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NGOs Unhappy With Kimberley Zimbabwe Deal; Next Chair Under Discussion


Zimbabwean Mines Minister Obert Mpofu, back in Harare on Wednesday, told a news conference that Zimbabwe stands to make at least $2 billion a year from Marange diamonds now that world markets are open

Kimberley Process members on Wednesday continued discussions in Kinshasa, Democratic Republic of Congo, following their agreement on Tuesday allowing Harare to to export diamonds from Zimbabwe's Marange field under Kimberley supervision.

There were expectations that the group today would elect the United States as deputy chair, setting the stage for Washington to take the chair of the watchdog group beginning in January. Sources said South Africa may be named deputy chair in 2012, setting it up to be chair in 2013. But sources said there was a lot of horse-trading going on.

Late Tuesday the U.S. State Department’s special adviser for conflict diamonds, Brad Brooks-Rubin, said the United States was still not happy with the situation in Marange, but did not want to hold up an agreement that might end a long impasse.

Zimbabwean Mines Minister Obert Mpofu, back in Harare on Wednesday, told a news conference that Zimbabwe stands to make at least $2 billion a year from Marange diamonds now that world markets are open to the country's gems.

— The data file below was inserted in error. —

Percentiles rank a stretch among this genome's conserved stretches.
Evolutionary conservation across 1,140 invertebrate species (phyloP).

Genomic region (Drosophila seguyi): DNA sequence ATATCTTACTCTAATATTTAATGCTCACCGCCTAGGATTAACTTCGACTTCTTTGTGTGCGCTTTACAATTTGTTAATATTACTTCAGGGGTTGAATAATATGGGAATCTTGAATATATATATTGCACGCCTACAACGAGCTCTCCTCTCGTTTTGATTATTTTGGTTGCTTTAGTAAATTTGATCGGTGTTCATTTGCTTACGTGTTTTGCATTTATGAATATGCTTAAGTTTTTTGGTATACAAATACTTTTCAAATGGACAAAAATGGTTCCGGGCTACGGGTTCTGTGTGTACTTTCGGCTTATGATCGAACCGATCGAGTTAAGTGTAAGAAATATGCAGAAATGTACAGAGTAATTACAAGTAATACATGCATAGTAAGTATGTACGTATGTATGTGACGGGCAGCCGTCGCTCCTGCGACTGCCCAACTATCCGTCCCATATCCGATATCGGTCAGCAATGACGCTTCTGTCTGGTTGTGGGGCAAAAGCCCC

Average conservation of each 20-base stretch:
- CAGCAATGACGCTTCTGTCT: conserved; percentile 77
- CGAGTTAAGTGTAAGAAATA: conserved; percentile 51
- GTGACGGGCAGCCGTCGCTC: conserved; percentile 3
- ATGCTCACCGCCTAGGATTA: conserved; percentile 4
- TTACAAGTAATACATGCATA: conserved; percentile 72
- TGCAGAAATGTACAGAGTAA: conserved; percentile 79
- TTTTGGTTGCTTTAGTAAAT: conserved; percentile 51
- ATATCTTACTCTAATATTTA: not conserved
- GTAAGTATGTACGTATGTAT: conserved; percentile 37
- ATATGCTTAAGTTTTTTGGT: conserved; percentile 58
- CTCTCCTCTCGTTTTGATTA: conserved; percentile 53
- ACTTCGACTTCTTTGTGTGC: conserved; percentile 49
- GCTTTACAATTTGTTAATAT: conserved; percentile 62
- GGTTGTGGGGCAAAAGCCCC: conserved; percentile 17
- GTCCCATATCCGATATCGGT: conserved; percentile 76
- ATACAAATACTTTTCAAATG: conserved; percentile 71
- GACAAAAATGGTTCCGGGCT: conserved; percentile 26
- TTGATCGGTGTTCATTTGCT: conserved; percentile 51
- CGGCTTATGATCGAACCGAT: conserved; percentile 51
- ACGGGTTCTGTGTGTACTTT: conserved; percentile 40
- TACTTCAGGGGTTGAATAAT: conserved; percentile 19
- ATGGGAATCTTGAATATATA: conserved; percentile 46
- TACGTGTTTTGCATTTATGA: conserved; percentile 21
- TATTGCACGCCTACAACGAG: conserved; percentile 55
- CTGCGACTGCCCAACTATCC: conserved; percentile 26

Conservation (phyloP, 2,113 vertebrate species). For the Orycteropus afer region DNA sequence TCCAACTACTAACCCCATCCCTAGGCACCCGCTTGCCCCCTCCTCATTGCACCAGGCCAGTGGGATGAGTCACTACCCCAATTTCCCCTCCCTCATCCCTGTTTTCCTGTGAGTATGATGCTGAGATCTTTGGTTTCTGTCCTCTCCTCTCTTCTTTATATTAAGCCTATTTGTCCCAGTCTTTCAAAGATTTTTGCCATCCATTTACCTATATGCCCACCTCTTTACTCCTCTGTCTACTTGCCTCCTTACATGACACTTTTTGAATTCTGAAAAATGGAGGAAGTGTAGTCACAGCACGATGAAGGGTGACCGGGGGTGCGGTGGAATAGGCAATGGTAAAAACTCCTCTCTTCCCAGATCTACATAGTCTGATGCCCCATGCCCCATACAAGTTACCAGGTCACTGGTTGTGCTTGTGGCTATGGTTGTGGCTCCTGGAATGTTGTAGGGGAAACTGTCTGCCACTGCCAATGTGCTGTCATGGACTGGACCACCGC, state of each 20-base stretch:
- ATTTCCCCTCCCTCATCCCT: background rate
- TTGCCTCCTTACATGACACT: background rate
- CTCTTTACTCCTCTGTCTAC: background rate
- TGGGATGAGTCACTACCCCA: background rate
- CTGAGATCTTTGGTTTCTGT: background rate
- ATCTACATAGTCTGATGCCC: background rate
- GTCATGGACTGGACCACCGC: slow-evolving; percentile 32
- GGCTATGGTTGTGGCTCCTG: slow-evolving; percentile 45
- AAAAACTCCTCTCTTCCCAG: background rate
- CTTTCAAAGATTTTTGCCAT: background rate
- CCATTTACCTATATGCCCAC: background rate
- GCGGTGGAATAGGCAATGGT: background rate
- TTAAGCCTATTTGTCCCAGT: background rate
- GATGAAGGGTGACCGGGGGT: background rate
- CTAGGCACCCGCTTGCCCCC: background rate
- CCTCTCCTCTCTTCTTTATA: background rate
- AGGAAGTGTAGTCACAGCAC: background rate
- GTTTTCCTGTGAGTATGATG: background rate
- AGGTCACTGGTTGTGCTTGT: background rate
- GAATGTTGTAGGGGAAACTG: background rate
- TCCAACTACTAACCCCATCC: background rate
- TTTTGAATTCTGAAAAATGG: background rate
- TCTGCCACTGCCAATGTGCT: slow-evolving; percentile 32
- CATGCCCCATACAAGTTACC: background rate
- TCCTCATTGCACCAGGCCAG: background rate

Crisis in Zimbabwe Coalition Director Mcdonald Lewanika said the Kimberley Process should continue to insist on the demilitarization of the Marange zone with local groups allowed to monitor conditions for local residents facing relocation.

Partnership Africa Canada Research Director Allan Martin said civic organizations don’t like the deal because they believe that in clearing the way for exports the group has abandoned its main point of leverage with Harare for further reforms in Marange.

Speaking for the NGOs, including Global Witness and Partnership Africa Canada, Alfred Brownell in a statement said: ''Kimberley Process member governments and the diamond industry seem ready to turn their back on the interests of Zimbabwe's citizens, the public good and the principles on which the Kimberley Process was founded."

A previous agreement between Kimberley and Harare gave local NGO representatives the official status of "local focal points," allowing them to access the Marange field and formally report back to Kimberley Process officials on perceived abuses.

But the new agreement, while maintaining that civil society organizations retain access to the Marange fields, eliminates the local focal point status, the NGO statement said.

''This deal only reinforces the perception that there is no limit to how far the Kimberley Process is prepared to go in lowering the ethical bar on Marange,'' said Zimbabwean Shamiso Mtisi, local focal point for Zimbabwean civil society.

''Given the chance to keep Zimbabwe to its previous commitments, the Kimberley Process has shown itself incapable of doing the right thing.''

Diamond activist Farai Maguwu, in Washington, declared: ''It’s a pure business deal that leaves out key concerns of Zimbabwe’s civil society - that is, protection of the locals from human rights abuses in and around Marange and ensuring that Marange diamonds are properly accounted for, for the benefit of the suffering Zimbabwean people.''

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